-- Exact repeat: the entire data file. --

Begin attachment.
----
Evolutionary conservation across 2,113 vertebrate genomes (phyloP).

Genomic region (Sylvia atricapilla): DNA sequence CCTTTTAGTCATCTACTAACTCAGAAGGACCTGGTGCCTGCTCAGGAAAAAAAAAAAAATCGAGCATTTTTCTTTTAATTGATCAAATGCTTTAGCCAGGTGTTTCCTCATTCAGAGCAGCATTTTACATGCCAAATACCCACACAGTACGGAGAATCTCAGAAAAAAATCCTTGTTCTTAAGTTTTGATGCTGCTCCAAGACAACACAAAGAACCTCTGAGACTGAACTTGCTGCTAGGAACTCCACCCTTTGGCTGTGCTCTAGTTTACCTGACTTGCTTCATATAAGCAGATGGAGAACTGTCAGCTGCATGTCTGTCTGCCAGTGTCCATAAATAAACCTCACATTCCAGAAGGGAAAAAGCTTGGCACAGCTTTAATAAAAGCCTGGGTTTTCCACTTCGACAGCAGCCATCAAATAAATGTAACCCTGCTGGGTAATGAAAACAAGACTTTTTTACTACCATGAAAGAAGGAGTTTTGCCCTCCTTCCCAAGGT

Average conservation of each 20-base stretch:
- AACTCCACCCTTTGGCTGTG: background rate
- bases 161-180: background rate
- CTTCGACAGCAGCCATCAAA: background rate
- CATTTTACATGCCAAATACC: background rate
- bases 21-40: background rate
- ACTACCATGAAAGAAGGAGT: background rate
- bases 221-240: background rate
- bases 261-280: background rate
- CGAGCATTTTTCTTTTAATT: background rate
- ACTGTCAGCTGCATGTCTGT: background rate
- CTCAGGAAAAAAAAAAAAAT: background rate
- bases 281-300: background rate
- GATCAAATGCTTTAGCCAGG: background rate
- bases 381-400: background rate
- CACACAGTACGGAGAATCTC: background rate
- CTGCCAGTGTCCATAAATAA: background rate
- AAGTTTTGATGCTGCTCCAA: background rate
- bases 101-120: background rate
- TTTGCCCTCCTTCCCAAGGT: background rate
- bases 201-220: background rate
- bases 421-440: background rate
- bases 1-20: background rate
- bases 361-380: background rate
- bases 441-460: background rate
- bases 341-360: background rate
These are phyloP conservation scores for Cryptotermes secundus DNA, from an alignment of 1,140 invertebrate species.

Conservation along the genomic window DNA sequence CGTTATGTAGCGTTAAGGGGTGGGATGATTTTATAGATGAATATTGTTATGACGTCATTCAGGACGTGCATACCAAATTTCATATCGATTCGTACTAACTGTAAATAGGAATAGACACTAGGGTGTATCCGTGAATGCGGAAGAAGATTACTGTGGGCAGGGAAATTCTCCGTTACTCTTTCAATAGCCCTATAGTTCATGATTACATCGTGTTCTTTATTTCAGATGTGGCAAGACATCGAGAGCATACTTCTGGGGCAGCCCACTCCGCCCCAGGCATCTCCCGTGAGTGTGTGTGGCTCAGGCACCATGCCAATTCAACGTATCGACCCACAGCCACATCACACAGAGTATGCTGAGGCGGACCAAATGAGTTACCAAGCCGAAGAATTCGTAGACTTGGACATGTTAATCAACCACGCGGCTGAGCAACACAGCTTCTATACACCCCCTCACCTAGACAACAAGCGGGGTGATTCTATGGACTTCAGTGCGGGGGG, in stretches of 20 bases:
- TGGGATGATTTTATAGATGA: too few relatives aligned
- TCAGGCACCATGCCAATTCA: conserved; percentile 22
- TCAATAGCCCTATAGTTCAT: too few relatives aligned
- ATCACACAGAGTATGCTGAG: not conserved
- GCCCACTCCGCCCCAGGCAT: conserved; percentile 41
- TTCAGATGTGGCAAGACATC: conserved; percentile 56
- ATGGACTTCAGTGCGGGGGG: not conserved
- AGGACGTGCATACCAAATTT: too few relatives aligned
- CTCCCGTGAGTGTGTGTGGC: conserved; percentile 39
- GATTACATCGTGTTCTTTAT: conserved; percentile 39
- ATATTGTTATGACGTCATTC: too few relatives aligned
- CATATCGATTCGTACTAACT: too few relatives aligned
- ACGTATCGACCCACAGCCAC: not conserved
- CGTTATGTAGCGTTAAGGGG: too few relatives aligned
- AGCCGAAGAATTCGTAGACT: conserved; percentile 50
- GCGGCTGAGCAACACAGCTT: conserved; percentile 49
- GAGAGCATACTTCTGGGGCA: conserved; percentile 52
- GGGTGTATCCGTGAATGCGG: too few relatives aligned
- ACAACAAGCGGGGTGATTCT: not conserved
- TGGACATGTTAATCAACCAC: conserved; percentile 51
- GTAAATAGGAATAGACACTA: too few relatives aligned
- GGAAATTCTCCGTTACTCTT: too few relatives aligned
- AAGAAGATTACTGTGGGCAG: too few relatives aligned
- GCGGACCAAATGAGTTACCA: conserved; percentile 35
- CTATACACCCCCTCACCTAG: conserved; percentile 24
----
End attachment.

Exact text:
Evolutionary conservation across 2,113 vertebrate genomes (phyloP).

Genomic region (Sylvia atricapilla): DNA sequence CCTTTTAGTCATCTACTAACTCAGAAGGACCTGGTGCCTGCTCAGGAAAAAAAAAAAAATCGAGCATTTTTCTTTTAATTGATCAAATGCTTTAGCCAGGTGTTTCCTCATTCAGAGCAGCATTTTACATGCCAAATACCCACACAGTACGGAGAATCTCAGAAAAAAATCCTTGTTCTTAAGTTTTGATGCTGCTCCAAGACAACACAAAGAACCTCTGAGACTGAACTTGCTGCTAGGAACTCCACCCTTTGGCTGTGCTCTAGTTTACCTGACTTGCTTCATATAAGCAGATGGAGAACTGTCAGCTGCATGTCTGTCTGCCAGTGTCCATAAATAAACCTCACATTCCAGAAGGGAAAAAGCTTGGCACAGCTTTAATAAAAGCCTGGGTTTTCCACTTCGACAGCAGCCATCAAATAAATGTAACCCTGCTGGGTAATGAAAACAAGACTTTTTTACTACCATGAAAGAAGGAGTTTTGCCCTCCTTCCCAAGGT

Average conservation of each 20-base stretch:
- AACTCCACCCTTTGGCTGTG: background rate
- bases 161-180: background rate
- CTTCGACAGCAGCCATCAAA: background rate
- CATTTTACATGCCAAATACC: background rate
- bases 21-40: background rate
- ACTACCATGAAAGAAGGAGT: background rate
- bases 221-240: background rate
- bases 261-280: background rate
- CGAGCATTTTTCTTTTAATT: background rate
- ACTGTCAGCTGCATGTCTGT: background rate
- CTCAGGAAAAAAAAAAAAAT: background rate
- bases 281-300: background rate
- GATCAAATGCTTTAGCCAGG: background rate
- bases 381-400: background rate
- CACACAGTACGGAGAATCTC: background rate
- CTGCCAGTGTCCATAAATAA: background rate
- AAGTTTTGATGCTGCTCCAA: background rate
- bases 101-120: background rate
- TTTGCCCTCCTTCCCAAGGT: background rate
- bases 201-220: background rate
- bases 421-440: background rate
- bases 1-20: background rate
- bases 361-380: background rate
- bases 441-460: background rate
- bases 341-360: background rate
These are phyloP conservation scores for Cryptotermes secundus DNA, from an alignment of 1,140 invertebrate species.

Conservation along the genomic window DNA sequence CGTTATGTAGCGTTAAGGGGTGGGATGATTTTATAGATGAATATTGTTATGACGTCATTCAGGACGTGCATACCAAATTTCATATCGATTCGTACTAACTGTAAATAGGAATAGACACTAGGGTGTATCCGTGAATGCGGAAGAAGATTACTGTGGGCAGGGAAATTCTCCGTTACTCTTTCAATAGCCCTATAGTTCATGATTACATCGTGTTCTTTATTTCAGATGTGGCAAGACATCGAGAGCATACTTCTGGGGCAGCCCACTCCGCCCCAGGCATCTCCCGTGAGTGTGTGTGGCTCAGGCACCATGCCAATTCAACGTATCGACCCACAGCCACATCACACAGAGTATGCTGAGGCGGACCAAATGAGTTACCAAGCCGAAGAATTCGTAGACTTGGACATGTTAATCAACCACGCGGCTGAGCAACACAGCTTCTATACACCCCCTCACCTAGACAACAAGCGGGGTGATTCTATGGACTTCAGTGCGGGGGG, in stretches of 20 bases:
- TGGGATGATTTTATAGATGA: too few relatives aligned
- TCAGGCACCATGCCAATTCA: conserved; percentile 22
- TCAATAGCCCTATAGTTCAT: too few relatives aligned
- ATCACACAGAGTATGCTGAG: not conserved
- GCCCACTCCGCCCCAGGCAT: conserved; percentile 41
- TTCAGATGTGGCAAGACATC: conserved; percentile 56
- ATGGACTTCAGTGCGGGGGG: not conserved
- AGGACGTGCATACCAAATTT: too few relatives aligned
- CTCCCGTGAGTGTGTGTGGC: conserved; percentile 39
- GATTACATCGTGTTCTTTAT: conserved; percentile 39
- ATATTGTTATGACGTCATTC: too few relatives aligned
- CATATCGATTCGTACTAACT: too few relatives aligned
- ACGTATCGACCCACAGCCAC: not conserved
- CGTTATGTAGCGTTAAGGGG: too few relatives aligned
- AGCCGAAGAATTCGTAGACT: conserved; percentile 50
- GCGGCTGAGCAACACAGCTT: conserved; percentile 49
- GAGAGCATACTTCTGGGGCA: conserved; percentile 52
- GGGTGTATCCGTGAATGCGG: too few relatives aligned
- ACAACAAGCGGGGTGATTCT: not conserved
- TGGACATGTTAATCAACCAC: conserved; percentile 51
- GTAAATAGGAATAGACACTA: too few relatives aligned
- GGAAATTCTCCGTTACTCTT: too few relatives aligned
- AAGAAGATTACTGTGGGCAG: too few relatives aligned
- GCGGACCAAATGAGTTACCA: conserved; percentile 35
- CTATACACCCCCTCACCTAG: conserved; percentile 24